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'Let's Encrypt' Project Strives To Make Encryption Simple
Posted by News Fetcher on April 10 '15 at 07:00 AM
By Soulskill from Slashdot's reaching-for-peak-encryption department:
jones_supa writes: As part of an effort to make encryption a standard component of every application, the Linux Foundation has launched the Let's Encrypt project (announcement) and stated its intention to provide access to a free certificate management service. Jim Zemlin, executive director for the Linux Foundation, says the goal for the project is nothing less than universal adoption of encryption to disrupt a multi-billion dollar hacker economy. While there may never be such a thing as perfect security, Zemlin says it's just too easy to steal data that is not encrypted. In its current form, encryption is difficult to implement and a lot of cost and overhead is associated with managing encryption keys. Zemlin claims the Let's Encrypt project will reduce the effort it takes to encrypt data in an application down to two simple commands. The project is being hosted by the Linux Foundation, but the actual project is being managed by the Internet Security Research Group. This work is sponsored by Akamai, Cisco, EFF, Mozilla, IdenTrust, and Automattic, which all are Linux Foundation patrons. Visit Let's Encrypt official website to get involved.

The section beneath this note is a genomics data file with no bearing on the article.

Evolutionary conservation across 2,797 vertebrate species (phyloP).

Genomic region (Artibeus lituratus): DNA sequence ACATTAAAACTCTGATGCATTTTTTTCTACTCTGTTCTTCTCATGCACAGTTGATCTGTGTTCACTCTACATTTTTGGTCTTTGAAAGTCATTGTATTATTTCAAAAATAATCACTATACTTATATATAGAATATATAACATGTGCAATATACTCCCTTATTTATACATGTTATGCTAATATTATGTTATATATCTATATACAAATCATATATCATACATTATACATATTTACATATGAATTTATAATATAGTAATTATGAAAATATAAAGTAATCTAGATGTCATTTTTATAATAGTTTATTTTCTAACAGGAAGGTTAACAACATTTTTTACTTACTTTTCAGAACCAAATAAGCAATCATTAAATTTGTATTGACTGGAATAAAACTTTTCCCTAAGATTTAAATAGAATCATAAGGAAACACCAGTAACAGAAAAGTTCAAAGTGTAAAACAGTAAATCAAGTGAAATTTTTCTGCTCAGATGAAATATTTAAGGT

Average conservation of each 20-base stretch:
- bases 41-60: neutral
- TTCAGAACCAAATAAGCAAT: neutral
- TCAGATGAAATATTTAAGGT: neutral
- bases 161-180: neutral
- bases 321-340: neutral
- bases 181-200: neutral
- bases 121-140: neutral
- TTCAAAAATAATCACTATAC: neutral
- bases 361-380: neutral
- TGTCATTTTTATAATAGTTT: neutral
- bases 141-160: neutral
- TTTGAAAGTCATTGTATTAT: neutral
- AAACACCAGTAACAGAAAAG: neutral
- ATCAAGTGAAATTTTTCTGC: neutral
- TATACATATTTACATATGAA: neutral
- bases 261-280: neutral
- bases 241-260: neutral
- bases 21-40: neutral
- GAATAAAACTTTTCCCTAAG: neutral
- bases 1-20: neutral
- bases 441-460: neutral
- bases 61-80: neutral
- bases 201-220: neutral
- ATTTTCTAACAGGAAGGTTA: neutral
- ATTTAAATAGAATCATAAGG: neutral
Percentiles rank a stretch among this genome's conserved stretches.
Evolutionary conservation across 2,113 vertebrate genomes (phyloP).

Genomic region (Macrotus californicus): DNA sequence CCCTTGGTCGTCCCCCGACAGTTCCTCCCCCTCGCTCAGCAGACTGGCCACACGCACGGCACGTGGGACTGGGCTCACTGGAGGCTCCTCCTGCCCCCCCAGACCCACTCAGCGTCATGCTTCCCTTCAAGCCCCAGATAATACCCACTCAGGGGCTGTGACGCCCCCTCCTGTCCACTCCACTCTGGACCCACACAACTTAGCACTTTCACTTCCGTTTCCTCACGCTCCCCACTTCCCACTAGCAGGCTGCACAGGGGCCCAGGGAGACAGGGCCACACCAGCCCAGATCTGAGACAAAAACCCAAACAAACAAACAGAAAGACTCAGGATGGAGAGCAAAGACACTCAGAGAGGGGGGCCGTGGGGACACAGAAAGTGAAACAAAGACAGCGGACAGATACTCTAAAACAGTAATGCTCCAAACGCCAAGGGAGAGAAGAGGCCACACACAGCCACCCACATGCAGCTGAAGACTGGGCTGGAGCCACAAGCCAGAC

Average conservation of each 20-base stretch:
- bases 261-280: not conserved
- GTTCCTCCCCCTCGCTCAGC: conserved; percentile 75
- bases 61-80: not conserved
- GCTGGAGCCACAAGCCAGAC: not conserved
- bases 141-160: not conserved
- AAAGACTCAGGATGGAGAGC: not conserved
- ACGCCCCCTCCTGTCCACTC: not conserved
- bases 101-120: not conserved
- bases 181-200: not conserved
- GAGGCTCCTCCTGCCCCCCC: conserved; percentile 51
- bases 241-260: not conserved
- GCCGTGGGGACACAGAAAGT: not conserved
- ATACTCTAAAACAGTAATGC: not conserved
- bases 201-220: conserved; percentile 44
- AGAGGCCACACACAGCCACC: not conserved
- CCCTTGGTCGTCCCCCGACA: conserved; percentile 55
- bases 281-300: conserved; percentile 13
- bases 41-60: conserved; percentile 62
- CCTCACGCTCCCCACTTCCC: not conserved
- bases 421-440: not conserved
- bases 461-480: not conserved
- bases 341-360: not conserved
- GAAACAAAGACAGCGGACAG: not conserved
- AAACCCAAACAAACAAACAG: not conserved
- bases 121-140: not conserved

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Intel's Core M Performance Is Erratic Between Devices
Posted by News Fetcher on April 10 '15 at 06:15 AM
By Soulskill from Slashdot's bring-back-the-turbo-button department:
An anonymous reader writes: AnandTech noticed some odd performance disparities with Intel's Core M CPU, a chip designed to bring high-powered processing to thin, fan-less devices. After investigating, they found that how OEMs build their laptops and tablets has a far greater effect on Core M performance than it does for other chips. "When an OEM designs a device for Core M, or any SoC for that matter, they have to consider construction and industrial design as well as overriding performance. ... This, broadly speaking, gives the OEM control over several components that are out of the hands of the processor designers. Screen size, thickness, industrial design, and skin temperature all have their limits, and adjusting those knobs opens the door to slower or faster Core M units, depending on what the company decides to target.